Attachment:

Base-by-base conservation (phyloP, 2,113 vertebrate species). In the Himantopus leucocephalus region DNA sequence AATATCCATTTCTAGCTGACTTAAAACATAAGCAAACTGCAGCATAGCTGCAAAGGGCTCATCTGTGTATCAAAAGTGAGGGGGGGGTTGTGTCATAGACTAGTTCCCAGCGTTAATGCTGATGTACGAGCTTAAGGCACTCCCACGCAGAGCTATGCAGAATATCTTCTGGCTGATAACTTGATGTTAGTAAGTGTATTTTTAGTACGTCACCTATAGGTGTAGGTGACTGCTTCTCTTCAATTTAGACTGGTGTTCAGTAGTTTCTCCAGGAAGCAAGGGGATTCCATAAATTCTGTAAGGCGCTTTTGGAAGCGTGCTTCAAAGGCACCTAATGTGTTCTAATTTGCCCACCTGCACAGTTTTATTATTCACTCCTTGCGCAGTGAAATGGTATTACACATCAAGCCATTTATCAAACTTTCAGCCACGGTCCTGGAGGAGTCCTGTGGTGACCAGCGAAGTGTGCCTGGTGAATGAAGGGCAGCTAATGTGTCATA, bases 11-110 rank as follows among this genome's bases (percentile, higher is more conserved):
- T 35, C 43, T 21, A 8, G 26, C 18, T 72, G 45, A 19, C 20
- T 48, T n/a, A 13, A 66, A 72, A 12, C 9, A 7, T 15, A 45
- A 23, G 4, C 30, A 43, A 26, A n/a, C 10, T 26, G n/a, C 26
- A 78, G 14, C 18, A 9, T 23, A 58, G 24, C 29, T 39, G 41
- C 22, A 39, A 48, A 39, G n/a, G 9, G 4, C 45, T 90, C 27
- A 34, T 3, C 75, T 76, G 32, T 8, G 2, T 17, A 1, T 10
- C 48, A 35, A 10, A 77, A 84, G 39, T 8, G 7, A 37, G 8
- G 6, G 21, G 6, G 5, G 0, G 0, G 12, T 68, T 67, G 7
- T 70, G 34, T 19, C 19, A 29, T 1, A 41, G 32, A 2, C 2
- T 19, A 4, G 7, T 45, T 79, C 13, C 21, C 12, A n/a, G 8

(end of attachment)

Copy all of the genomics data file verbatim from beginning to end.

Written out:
Base-by-base conservation (phyloP, 2,113 vertebrate species). In the Himantopus leucocephalus region DNA sequence AATATCCATTTCTAGCTGACTTAAAACATAAGCAAACTGCAGCATAGCTGCAAAGGGCTCATCTGTGTATCAAAAGTGAGGGGGGGGTTGTGTCATAGACTAGTTCCCAGCGTTAATGCTGATGTACGAGCTTAAGGCACTCCCACGCAGAGCTATGCAGAATATCTTCTGGCTGATAACTTGATGTTAGTAAGTGTATTTTTAGTACGTCACCTATAGGTGTAGGTGACTGCTTCTCTTCAATTTAGACTGGTGTTCAGTAGTTTCTCCAGGAAGCAAGGGGATTCCATAAATTCTGTAAGGCGCTTTTGGAAGCGTGCTTCAAAGGCACCTAATGTGTTCTAATTTGCCCACCTGCACAGTTTTATTATTCACTCCTTGCGCAGTGAAATGGTATTACACATCAAGCCATTTATCAAACTTTCAGCCACGGTCCTGGAGGAGTCCTGTGGTGACCAGCGAAGTGTGCCTGGTGAATGAAGGGCAGCTAATGTGTCATA, bases 11-110 rank as follows among this genome's bases (percentile, higher is more conserved):
- T 35, C 43, T 21, A 8, G 26, C 18, T 72, G 45, A 19, C 20
- T 48, T n/a, A 13, A 66, A 72, A 12, C 9, A 7, T 15, A 45
- A 23, G 4, C 30, A 43, A 26, A n/a, C 10, T 26, G n/a, C 26
- A 78, G 14, C 18, A 9, T 23, A 58, G 24, C 29, T 39, G 41
- C 22, A 39, A 48, A 39, G n/a, G 9, G 4, C 45, T 90, C 27
- A 34, T 3, C 75, T 76, G 32, T 8, G 2, T 17, A 1, T 10
- C 48, A 35, A 10, A 77, A 84, G 39, T 8, G 7, A 37, G 8
- G 6, G 21, G 6, G 5, G 0, G 0, G 12, T 68, T 67, G 7
- T 70, G 34, T 19, C 19, A 29, T 1, A 41, G 32, A 2, C 2
- T 19, A 4, G 7, T 45, T 79, C 13, C 21, C 12, A n/a, G 8